You've heard of speed dating, where singles meet new people briefly and then rotate to the next station and the next? At a popular lounge this week in Omaha, with jazz music piped in overhead, there was an unusual variation.
It wasn't speed dating, but rather speed dialoguing. Yes, it was also face to face, but this event was called “Face to Faith.”
It was another example not only of Omaha's diversity but also of a growing openness, which bodes well. Participants identified themselves as Muslim, Jewish, Christian, Unitarian, agnostic and atheist.
Organizers say they know of no other cities that have borrowed the speed-dating concept to bring together people of different faiths or of no faith.
“Omaha is a great test market for commercial products,” said Beth Katz of Project Interfaith. “If it works for candy, why not be a test market for really creative interfaith work?”
As about 40 people took their places Tuesday at the Slowdown rock club and bar north of downtown, Katz urged them to follow the ground rules, which included no proselytizing. She drew laughter when she said that for experienced speed-daters, “This will be a little déjà vu, minus the romantic overtures.”
Conversations sounded friendly and animated — each in five-minute increments before a whistle blew, signifying it was time to change partners. When the round-robin ended an hour later, participants were upbeat.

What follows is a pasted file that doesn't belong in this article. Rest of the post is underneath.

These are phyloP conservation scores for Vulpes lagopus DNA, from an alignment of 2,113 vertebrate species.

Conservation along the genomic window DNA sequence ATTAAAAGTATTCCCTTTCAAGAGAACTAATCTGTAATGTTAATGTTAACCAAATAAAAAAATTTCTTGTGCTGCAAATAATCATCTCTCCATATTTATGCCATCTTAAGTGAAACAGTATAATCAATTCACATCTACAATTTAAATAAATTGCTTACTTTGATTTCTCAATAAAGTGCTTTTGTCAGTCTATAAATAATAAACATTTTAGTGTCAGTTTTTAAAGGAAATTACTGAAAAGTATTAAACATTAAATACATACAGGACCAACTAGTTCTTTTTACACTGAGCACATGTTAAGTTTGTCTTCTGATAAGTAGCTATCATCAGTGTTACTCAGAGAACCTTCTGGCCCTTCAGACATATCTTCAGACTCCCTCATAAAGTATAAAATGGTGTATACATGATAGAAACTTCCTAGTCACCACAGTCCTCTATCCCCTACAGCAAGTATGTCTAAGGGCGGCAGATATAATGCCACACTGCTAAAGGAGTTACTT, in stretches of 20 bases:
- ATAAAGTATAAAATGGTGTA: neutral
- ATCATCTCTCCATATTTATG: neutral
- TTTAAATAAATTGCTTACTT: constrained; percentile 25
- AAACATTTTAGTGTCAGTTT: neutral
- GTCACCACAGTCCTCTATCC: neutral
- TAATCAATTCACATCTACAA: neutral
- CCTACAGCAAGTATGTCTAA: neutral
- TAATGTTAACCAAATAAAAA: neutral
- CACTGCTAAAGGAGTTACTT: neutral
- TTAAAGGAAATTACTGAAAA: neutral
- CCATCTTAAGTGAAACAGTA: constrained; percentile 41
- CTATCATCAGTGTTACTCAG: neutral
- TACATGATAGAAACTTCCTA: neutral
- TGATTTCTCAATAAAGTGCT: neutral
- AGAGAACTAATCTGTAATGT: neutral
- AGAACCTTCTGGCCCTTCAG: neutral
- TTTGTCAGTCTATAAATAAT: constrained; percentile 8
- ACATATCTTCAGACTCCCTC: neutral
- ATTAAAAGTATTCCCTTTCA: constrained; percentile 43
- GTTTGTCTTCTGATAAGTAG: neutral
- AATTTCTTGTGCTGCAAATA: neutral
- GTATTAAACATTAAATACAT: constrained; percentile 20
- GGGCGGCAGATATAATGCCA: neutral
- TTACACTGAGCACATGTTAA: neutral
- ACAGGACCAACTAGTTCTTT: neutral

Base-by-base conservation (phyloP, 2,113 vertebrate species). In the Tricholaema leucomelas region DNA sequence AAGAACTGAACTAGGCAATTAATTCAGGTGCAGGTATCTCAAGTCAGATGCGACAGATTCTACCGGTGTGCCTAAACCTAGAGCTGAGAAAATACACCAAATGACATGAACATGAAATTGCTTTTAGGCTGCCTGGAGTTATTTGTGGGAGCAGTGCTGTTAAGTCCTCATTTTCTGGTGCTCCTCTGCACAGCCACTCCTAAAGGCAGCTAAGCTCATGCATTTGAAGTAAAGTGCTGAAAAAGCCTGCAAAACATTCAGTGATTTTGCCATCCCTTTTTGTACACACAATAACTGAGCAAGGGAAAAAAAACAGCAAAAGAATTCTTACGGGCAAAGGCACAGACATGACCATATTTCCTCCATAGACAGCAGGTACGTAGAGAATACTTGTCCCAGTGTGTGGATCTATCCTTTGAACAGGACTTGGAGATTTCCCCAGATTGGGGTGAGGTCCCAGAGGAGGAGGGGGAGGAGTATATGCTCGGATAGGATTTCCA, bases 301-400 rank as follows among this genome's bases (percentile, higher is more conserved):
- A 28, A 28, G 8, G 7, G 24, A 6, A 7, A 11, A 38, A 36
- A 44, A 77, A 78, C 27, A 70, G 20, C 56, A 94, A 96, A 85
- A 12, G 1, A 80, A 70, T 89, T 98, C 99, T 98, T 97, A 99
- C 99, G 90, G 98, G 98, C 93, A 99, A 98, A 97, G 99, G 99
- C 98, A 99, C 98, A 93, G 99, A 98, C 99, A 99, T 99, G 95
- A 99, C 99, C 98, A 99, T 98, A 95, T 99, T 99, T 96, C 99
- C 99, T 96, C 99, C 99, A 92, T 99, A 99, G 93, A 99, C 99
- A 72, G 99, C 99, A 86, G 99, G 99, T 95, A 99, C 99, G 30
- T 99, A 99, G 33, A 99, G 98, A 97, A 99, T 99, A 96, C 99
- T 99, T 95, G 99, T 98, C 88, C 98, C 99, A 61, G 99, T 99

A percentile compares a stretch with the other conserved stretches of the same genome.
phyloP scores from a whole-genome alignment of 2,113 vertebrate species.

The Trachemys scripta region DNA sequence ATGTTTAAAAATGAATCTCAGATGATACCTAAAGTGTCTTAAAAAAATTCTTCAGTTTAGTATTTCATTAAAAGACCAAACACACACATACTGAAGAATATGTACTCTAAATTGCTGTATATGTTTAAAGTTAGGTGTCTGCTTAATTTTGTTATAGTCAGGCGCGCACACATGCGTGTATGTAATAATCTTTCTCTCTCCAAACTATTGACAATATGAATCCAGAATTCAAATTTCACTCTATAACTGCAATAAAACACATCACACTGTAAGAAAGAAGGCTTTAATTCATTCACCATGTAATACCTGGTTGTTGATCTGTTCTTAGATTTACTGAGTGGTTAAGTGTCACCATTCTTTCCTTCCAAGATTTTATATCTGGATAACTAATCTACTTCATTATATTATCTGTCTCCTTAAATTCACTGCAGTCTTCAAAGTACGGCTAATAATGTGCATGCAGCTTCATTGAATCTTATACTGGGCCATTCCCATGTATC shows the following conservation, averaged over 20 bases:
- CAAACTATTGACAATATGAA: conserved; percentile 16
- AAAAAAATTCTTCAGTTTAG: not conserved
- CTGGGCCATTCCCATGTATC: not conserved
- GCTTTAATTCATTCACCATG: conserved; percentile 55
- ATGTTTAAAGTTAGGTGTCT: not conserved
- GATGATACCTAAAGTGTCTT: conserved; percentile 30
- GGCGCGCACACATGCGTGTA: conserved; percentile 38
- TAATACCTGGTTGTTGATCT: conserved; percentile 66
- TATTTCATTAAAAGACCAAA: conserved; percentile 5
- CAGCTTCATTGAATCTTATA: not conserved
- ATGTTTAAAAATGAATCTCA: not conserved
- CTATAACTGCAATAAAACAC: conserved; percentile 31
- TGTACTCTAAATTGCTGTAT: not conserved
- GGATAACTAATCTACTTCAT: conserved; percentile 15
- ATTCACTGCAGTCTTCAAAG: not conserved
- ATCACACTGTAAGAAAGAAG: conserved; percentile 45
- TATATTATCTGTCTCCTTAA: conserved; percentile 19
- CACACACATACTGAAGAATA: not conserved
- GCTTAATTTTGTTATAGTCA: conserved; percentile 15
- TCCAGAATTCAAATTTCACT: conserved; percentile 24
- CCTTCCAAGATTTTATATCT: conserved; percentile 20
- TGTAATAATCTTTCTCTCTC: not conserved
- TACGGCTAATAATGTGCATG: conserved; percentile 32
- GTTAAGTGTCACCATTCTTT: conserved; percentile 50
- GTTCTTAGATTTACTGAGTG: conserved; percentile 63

“It allowed people to be comfortable in Omaha as a welcoming city,” said Lonnie Michaels Jr., 30, a Baptist and a quality-control manager.
Katie Hensley, also 30, a speech therapist in Council Bluffs who worships at the Community of Christ, called the evening a grassroots effort “where we're not battling each other and can find common ground instead of focusing on differences.”
Neil Thorne, 23, who recently arrived in Omaha from Virginia, said he is “non-committal” on religion but enjoyed hearing about others' faiths.
Sarah Gettie Burks, 29, a hospital chaplain and ordained Unitarian Universalist minister, called the event “a fabulous way to get to know like-minded young adults who really value talking about cultural, religious and faith differences.”
Omaha is gaining attention for its planned tri-faith campus — with a temple, mosque and church. A Canadian Muslim author recently asked on his website whether Omaha is becoming “the interfaith capital of the world.”
Project Interfaith, led by Katz, is separate from the tri-faith campus venture. Katz, who is Jewish and a 2000 Creighton University graduate, said that for efforts to work globally, “the interfaith movement needs a lot of capitals all over the place.”
Breaking down cultural barriers is difficult, but Omaha is trying. Even with speed-dialoguing, it's not speedy. But we're willing once again to be a national test market.
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